This is a continuation of our weekend indulgence which started with enjoying our egg custard “chawanmushi”. Since I ordered a fairly large amount of yellow tail or hamachi sashimi from Catalina I discovered that there is such a thing as too much good sashimi. I decided to make miso-marinated and grilled Hamachi from one of the fillets. As a accompaniment, I also made simmered daikon, baby red potato and carrot.
After marinading the piece of fish for 10 hours in the refrigerator, I grilled it over a charcoal fire. The surface was nicely charred but the meat was just cooked (I could have under cooked it a bit since this was originally for sashimi).
Initially, I planned to broil this inside in the toaster oven. At my wife’s objection (saying even if the kitchen remained odor free, the toaster oven would smell like fish afterwards), however, we decided to cook it outside using a Weber grill and a charcoal fire. By the time I was ready to grill, it had started snowing (this was the start of a large late season nasty snow storm which resulted in significant accumulations by the next day). In any case, rather than placing the fish directly on the grill (risking its sticking and losing the crispy skin) I used two long metal skewers so that the fish filet was suspended over the fire and grill without touching anything. I cooked it less than 3-4 minutes on each side (about 7-8 inch above the hot charcoal fire).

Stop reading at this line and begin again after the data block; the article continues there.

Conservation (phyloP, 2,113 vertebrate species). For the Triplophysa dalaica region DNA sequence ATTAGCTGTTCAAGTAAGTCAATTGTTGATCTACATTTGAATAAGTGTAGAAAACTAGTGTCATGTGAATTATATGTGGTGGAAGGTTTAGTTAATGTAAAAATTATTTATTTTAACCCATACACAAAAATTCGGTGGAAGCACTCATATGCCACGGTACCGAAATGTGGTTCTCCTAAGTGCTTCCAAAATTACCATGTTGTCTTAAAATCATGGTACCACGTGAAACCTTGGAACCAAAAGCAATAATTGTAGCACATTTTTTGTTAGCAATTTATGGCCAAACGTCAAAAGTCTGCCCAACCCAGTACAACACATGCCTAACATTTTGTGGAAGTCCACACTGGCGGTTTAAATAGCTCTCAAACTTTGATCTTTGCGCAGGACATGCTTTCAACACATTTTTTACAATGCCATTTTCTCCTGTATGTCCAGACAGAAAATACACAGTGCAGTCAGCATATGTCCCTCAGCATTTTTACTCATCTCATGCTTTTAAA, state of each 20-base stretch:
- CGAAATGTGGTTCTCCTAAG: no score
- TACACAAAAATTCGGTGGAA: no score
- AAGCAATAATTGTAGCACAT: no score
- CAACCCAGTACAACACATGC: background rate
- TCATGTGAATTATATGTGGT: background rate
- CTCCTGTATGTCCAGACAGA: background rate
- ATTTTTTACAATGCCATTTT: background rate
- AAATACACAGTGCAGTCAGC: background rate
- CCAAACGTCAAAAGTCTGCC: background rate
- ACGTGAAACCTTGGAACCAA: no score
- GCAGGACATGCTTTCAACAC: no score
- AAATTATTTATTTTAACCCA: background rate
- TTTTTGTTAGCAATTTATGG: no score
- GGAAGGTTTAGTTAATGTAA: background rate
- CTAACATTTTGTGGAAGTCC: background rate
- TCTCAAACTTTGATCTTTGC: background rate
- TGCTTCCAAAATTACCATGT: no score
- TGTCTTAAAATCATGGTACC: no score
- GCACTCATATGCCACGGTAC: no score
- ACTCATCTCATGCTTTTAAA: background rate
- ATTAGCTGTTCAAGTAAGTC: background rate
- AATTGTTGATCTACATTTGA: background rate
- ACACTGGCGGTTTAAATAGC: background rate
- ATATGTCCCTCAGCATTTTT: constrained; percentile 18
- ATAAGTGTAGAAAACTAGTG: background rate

Miso marinade: Since I was out of sweet “Saikyo” miso 西京味噌, I used regular miso (3 tbs), sugar (2 tbs) and mirin (just to loosen the mixture to the right consistency). I also added splashes of Yuzu juice (from the bottle).
I wrapped the hamachi filet in one layer of moistened cheese cloth and placed it in a Ziploc bag and spooned in the miso marinade. I massaged it to make sure all the sides of the fish fillet were covered with the miso. I pressed out any air and sealed the bag. I placed it in the refrigerator for 10 hours before cooking.
Of course, we also had tuna and hamachi sashimi. Since the “Premium” uni was a bit soft, I placed it in a tiny bowl garnished with nori and chopped perilla aojiso 青じそ and splashed on some Yuzu juice (from the bottle).
Everything was quite good. The simmered daikon was very soft and flavorful (I cooked it first in water with several raw rice grains for 30 minutes and then simmered it in kelp dashi seasoned with salt, light colored soy sauce and mirin for another 30 minutes). The grilled miso-marinated hamachi was moist with a lovely oiliness. The miso marinade added a nutty sweetness. We started with our house sake “Mu” 無 and switched to “Dassai 50” 獺祭５０. Both sakes were good but we still like “Mu” best.